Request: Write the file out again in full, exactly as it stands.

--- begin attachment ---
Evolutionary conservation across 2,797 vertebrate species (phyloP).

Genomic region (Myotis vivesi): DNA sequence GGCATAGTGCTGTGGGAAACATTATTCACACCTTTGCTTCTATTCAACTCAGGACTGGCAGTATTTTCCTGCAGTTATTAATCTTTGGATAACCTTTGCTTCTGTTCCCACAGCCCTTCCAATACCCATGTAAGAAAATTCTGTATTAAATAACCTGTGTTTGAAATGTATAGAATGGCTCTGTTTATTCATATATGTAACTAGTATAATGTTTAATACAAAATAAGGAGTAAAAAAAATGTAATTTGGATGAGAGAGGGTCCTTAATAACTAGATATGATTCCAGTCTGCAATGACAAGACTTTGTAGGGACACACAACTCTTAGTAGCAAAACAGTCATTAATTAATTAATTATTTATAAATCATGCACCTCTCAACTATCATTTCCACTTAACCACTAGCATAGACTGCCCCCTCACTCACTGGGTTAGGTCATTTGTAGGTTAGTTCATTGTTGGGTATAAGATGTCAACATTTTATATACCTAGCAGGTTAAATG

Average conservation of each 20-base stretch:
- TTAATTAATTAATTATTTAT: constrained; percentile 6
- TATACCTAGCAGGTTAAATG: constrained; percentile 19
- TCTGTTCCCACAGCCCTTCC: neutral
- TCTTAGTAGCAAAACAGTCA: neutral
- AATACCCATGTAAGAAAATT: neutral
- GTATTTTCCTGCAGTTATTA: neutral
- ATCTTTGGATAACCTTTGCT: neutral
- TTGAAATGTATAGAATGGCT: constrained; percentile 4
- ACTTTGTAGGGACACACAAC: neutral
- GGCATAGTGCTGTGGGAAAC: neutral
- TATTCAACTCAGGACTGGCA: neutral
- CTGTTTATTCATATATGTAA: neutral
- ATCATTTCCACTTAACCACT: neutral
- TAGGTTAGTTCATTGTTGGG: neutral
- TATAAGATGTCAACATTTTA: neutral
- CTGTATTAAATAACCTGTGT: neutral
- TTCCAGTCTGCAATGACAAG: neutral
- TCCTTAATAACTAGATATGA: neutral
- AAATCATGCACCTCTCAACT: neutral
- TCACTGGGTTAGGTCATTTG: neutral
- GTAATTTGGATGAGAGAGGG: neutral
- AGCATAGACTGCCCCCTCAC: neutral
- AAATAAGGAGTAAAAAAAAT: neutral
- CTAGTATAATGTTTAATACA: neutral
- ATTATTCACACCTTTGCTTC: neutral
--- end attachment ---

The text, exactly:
Evolutionary conservation across 2,797 vertebrate species (phyloP).

Genomic region (Myotis vivesi): DNA sequence GGCATAGTGCTGTGGGAAACATTATTCACACCTTTGCTTCTATTCAACTCAGGACTGGCAGTATTTTCCTGCAGTTATTAATCTTTGGATAACCTTTGCTTCTGTTCCCACAGCCCTTCCAATACCCATGTAAGAAAATTCTGTATTAAATAACCTGTGTTTGAAATGTATAGAATGGCTCTGTTTATTCATATATGTAACTAGTATAATGTTTAATACAAAATAAGGAGTAAAAAAAATGTAATTTGGATGAGAGAGGGTCCTTAATAACTAGATATGATTCCAGTCTGCAATGACAAGACTTTGTAGGGACACACAACTCTTAGTAGCAAAACAGTCATTAATTAATTAATTATTTATAAATCATGCACCTCTCAACTATCATTTCCACTTAACCACTAGCATAGACTGCCCCCTCACTCACTGGGTTAGGTCATTTGTAGGTTAGTTCATTGTTGGGTATAAGATGTCAACATTTTATATACCTAGCAGGTTAAATG

Average conservation of each 20-base stretch:
- TTAATTAATTAATTATTTAT: constrained; percentile 6
- TATACCTAGCAGGTTAAATG: constrained; percentile 19
- TCTGTTCCCACAGCCCTTCC: neutral
- TCTTAGTAGCAAAACAGTCA: neutral
- AATACCCATGTAAGAAAATT: neutral
- GTATTTTCCTGCAGTTATTA: neutral
- ATCTTTGGATAACCTTTGCT: neutral
- TTGAAATGTATAGAATGGCT: constrained; percentile 4
- ACTTTGTAGGGACACACAAC: neutral
- GGCATAGTGCTGTGGGAAAC: neutral
- TATTCAACTCAGGACTGGCA: neutral
- CTGTTTATTCATATATGTAA: neutral
- ATCATTTCCACTTAACCACT: neutral
- TAGGTTAGTTCATTGTTGGG: neutral
- TATAAGATGTCAACATTTTA: neutral
- CTGTATTAAATAACCTGTGT: neutral
- TTCCAGTCTGCAATGACAAG: neutral
- TCCTTAATAACTAGATATGA: neutral
- AAATCATGCACCTCTCAACT: neutral
- TCACTGGGTTAGGTCATTTG: neutral
- GTAATTTGGATGAGAGAGGG: neutral
- AGCATAGACTGCCCCCTCAC: neutral
- AAATAAGGAGTAAAAAAAAT: neutral
- CTAGTATAATGTTTAATACA: neutral
- ATTATTCACACCTTTGCTTC: neutral